Venezuela Split in Two / Yoani Sanchez

Votes counted: 99.2%. Number of valid votes and percentages.

When information is systematically hidden and distorted, it can happen that a certain event brings to light the prolonged manipulation of the news. This is exactly what happened with the Venezuelan elections and their treatment in Cuba’s official media. Hugo Chavez died and the presidential campaign started, and the Island’s television as well as its print media  threw themselves into the task of demonstrating how unpopular the opposition candidate Henrique Capriles was. Every day, starting in the early morning, national television assured us that Nicolas Maduro would slaughter him at the polls. A resounding victory was predicted from all sides.

So last Sunday night, when they finally released the election results, the majority of the Cuban audience didn’t understand what had happened. The slight difference in votes between Maduro and Capriles confused many who had believed the official newspaper Granma when it boasted of the immense popular support the “substitute president” could count on. However, the tiny difference between the two candidates, less than a quarter of a million votes, didn’t correspond to the predictions made by Cuban officialdom. The reality is that the ballot boxes showed a Venezuela almost divided in two, polarized, one where both the government and the opponents have millions of citizens who support them. A nation divided in half, in which the ideological confrontation is exacerbated, a nation that seems doomed to a crisis of major proportions.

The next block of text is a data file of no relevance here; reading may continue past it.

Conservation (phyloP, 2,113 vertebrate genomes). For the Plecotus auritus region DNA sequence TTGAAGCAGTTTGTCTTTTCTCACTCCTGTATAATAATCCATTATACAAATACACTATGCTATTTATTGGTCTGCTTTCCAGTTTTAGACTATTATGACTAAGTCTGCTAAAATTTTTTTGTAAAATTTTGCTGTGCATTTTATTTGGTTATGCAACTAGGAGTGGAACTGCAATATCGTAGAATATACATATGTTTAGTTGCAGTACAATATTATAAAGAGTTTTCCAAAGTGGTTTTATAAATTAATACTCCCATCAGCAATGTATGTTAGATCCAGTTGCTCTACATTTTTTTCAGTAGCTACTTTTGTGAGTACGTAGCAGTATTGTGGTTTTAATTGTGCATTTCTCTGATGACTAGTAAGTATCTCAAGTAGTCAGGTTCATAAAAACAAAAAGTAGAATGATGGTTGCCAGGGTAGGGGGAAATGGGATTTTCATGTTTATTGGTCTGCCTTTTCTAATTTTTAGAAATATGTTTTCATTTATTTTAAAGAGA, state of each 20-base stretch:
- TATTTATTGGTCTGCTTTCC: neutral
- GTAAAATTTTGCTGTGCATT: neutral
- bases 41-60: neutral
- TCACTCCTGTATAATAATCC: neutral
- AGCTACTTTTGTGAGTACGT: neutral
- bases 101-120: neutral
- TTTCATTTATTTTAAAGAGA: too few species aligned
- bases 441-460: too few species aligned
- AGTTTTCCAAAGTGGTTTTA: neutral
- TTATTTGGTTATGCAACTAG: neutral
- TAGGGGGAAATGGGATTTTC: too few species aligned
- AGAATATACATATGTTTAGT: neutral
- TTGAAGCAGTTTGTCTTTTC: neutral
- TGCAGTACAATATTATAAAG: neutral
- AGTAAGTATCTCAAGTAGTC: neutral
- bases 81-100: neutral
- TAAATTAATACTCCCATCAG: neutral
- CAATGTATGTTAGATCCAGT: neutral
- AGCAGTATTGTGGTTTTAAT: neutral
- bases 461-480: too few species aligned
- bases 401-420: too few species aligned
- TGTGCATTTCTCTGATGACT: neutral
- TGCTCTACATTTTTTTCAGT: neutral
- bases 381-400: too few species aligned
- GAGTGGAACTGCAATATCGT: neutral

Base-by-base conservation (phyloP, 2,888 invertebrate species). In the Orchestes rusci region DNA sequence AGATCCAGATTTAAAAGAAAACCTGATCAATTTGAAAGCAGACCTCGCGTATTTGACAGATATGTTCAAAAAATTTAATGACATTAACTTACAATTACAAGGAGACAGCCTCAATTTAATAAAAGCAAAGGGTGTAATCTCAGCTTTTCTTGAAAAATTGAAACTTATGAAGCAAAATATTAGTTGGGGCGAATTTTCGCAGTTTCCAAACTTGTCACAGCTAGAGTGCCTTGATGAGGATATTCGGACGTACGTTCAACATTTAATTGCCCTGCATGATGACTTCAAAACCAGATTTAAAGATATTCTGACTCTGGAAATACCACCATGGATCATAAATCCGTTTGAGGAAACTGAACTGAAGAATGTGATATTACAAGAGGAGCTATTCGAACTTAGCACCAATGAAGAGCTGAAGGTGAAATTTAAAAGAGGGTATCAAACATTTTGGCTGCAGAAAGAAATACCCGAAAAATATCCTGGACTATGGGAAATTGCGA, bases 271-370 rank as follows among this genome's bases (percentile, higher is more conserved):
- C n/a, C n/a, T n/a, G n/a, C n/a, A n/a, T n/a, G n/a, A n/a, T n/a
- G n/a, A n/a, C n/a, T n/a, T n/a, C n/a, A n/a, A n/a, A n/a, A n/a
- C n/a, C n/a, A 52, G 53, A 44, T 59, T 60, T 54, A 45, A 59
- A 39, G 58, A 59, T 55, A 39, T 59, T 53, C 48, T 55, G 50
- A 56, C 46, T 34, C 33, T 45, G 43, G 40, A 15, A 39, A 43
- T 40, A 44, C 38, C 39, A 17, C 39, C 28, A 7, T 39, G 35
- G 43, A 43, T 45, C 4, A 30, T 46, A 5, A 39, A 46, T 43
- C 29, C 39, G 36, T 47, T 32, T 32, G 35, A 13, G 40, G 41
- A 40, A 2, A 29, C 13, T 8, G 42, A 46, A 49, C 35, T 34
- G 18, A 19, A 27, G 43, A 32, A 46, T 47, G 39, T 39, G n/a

From now on the Cuban press will find it more difficult to speak of Venezuela as a country of only one color, of a single party. We have now listened to the polls and what they have said is a long way from the unanimity they wanted us to believe, a long way from total support for Nicolas Maduro.

17 April 2013